It was not enough that you were a talented photographer and loved by many. You continued to love  music passionately and were the primary influence in my taking up the guitar and singing.  You gave me many records and I in turn gave many records to your son, George.  The music was not enough.

When you lost your job in 1992, after 18 years with the City of Norfolk, that was the beginning of your rapid spiral. Patricia, exercised a great deal of patience with you but your drinking escalated. Eventually, to save her own sanity and life, Patricia had no choice but to divorce you.

You became closer to our Brother Jeff in your last years. It was not enough. You had the undying love of our Mother but that, too, was not enough. I used to tell you that life is an adventure, even when it is a bad one–but that was not enough.

Life had become a lonely hell for you. No matter your family’s efforts, it was not enough to help you embrace life and be thankful for your many blessings. On the evening of September 13, 1996, you sat in our Mother’s apartment and sang “Amazing Grace” to her. You were seeking Heaven and could not wait to get there.

The next day you checked into a hotel, less than two blocks away from the area where our Father was murdered and shot yourself.  No more rehearsals, final performance.

Recently, the FCC changed the National Suicide Prevention 800 number to the three digit number 988. Suicide is finally being discussed in a frank and open manner.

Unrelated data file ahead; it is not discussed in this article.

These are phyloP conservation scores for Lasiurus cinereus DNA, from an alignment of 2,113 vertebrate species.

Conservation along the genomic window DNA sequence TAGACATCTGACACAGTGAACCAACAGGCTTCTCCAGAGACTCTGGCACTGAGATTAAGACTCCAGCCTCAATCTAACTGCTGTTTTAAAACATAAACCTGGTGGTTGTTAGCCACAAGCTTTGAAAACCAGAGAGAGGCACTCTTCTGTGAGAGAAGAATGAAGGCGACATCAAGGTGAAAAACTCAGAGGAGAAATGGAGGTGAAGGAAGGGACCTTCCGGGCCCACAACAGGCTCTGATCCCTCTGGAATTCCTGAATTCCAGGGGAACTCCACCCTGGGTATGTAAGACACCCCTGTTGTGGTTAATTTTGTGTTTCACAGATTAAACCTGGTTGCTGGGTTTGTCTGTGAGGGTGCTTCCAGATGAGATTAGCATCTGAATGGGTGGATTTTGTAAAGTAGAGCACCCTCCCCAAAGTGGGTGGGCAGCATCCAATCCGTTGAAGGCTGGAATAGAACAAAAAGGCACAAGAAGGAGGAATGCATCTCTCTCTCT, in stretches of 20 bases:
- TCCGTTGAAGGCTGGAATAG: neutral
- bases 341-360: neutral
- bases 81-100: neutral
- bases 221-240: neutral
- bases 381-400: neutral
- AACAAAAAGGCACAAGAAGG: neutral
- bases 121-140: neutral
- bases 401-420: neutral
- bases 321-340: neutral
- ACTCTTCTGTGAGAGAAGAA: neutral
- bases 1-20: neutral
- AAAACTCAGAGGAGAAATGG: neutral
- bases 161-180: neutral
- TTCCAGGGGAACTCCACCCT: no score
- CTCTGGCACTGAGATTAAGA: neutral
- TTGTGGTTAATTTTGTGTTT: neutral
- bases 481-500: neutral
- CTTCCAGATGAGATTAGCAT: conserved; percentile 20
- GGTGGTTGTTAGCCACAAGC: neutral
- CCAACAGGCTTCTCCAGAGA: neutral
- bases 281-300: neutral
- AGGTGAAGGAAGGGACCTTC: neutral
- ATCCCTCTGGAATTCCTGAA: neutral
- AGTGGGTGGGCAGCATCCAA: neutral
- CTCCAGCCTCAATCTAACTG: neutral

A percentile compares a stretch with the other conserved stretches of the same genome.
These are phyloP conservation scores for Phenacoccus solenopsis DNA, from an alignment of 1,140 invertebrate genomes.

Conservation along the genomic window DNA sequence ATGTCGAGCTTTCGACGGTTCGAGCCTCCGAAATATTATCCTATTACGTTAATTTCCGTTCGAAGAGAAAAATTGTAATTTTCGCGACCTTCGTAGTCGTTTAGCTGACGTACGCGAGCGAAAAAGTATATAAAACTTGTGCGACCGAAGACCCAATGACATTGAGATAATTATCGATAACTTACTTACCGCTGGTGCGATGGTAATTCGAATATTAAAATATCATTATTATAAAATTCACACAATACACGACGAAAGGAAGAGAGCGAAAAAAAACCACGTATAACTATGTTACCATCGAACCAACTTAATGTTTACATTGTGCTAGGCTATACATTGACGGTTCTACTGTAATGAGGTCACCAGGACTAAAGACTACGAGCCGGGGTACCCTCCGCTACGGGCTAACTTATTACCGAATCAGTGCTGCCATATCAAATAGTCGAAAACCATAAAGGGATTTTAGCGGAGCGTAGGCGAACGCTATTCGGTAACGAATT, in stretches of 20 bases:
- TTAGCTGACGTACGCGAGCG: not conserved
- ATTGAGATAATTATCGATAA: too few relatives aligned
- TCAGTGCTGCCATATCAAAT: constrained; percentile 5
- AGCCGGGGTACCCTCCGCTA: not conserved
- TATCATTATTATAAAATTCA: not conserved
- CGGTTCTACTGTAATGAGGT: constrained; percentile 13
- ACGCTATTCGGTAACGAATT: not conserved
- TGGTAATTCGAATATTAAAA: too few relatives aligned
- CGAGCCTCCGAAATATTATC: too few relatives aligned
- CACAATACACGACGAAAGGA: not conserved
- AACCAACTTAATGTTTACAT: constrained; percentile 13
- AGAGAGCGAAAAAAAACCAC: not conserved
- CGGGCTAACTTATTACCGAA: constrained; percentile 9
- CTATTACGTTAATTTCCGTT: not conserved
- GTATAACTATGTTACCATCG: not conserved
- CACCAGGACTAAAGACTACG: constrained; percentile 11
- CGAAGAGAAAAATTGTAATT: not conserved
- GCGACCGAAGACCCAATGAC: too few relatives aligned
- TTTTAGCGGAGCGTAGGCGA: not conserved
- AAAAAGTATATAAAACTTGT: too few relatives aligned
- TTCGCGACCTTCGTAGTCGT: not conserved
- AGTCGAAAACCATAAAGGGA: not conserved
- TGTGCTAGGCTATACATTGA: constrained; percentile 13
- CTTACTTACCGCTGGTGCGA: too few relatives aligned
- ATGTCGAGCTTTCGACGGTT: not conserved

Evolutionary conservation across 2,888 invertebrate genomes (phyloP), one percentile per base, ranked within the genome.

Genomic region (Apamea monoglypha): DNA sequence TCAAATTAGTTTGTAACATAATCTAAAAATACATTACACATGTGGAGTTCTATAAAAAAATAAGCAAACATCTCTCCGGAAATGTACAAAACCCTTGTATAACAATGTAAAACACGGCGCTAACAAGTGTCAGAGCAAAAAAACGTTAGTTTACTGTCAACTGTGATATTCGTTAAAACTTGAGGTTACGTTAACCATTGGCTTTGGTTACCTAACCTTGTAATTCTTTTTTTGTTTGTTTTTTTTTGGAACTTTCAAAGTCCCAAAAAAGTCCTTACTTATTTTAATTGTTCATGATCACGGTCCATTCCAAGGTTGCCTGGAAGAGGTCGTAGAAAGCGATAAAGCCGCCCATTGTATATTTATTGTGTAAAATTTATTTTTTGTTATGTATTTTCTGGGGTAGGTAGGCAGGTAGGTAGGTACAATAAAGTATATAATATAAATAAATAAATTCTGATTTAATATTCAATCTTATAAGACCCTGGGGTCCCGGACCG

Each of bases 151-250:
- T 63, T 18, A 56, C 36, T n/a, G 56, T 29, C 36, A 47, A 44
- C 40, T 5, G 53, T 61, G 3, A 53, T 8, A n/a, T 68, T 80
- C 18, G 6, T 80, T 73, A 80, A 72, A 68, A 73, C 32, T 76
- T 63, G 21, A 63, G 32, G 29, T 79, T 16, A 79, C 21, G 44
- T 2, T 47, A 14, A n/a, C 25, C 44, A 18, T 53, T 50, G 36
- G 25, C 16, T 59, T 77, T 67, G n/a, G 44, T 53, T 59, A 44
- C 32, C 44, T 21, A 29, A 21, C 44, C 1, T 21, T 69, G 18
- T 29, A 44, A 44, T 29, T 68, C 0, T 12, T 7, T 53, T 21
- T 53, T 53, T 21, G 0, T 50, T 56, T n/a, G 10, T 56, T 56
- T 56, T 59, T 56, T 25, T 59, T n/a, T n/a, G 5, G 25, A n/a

People must always pay attention when a loved one expresses a wish to commit suicide.  For those considering suicide, remember the human wreckage you leave behind.  We are on this earth to help others and our light helps light the way. You are not only taking your own life, but you take with you a piece of everyone that loves you.  The world becomes a little darker.

My dear brother, not a day goes by that you do not enter my thoughts.

(This article was originally published in 2019.)

Michael Ingmire

Michael Ingmire, is a musician, writer, commentator, activist and author based in North Carolina. As a musician he has shared stages with artists like John Lee Hooker, Albert King, Bo Diddley, Dr. Mac Arnold, Wilson Pickett, Allen Ginsberg, Kenny Neal, Bob Margolin, among many. Michael's work is available for listening or purchase at reverbnation.com under Michael Wolf Ingmire. Since the death of his nephew, Sean Smith, in the September 2012 Benghazi attacks, Michael’s writing has taken on a strong political edge. He has previously written about Benghazi extensively for The Daily Caller and foxnews.com. Starting in September 2015, Michael has been a consistent contributor to Politichicks, writing about, political, musical, and social topics. His article, “Benghazi: A Tale of Two Reports,” closes out the chapter on Islam in the collection, “Politichicks: A Clarion Call to Political Activism.”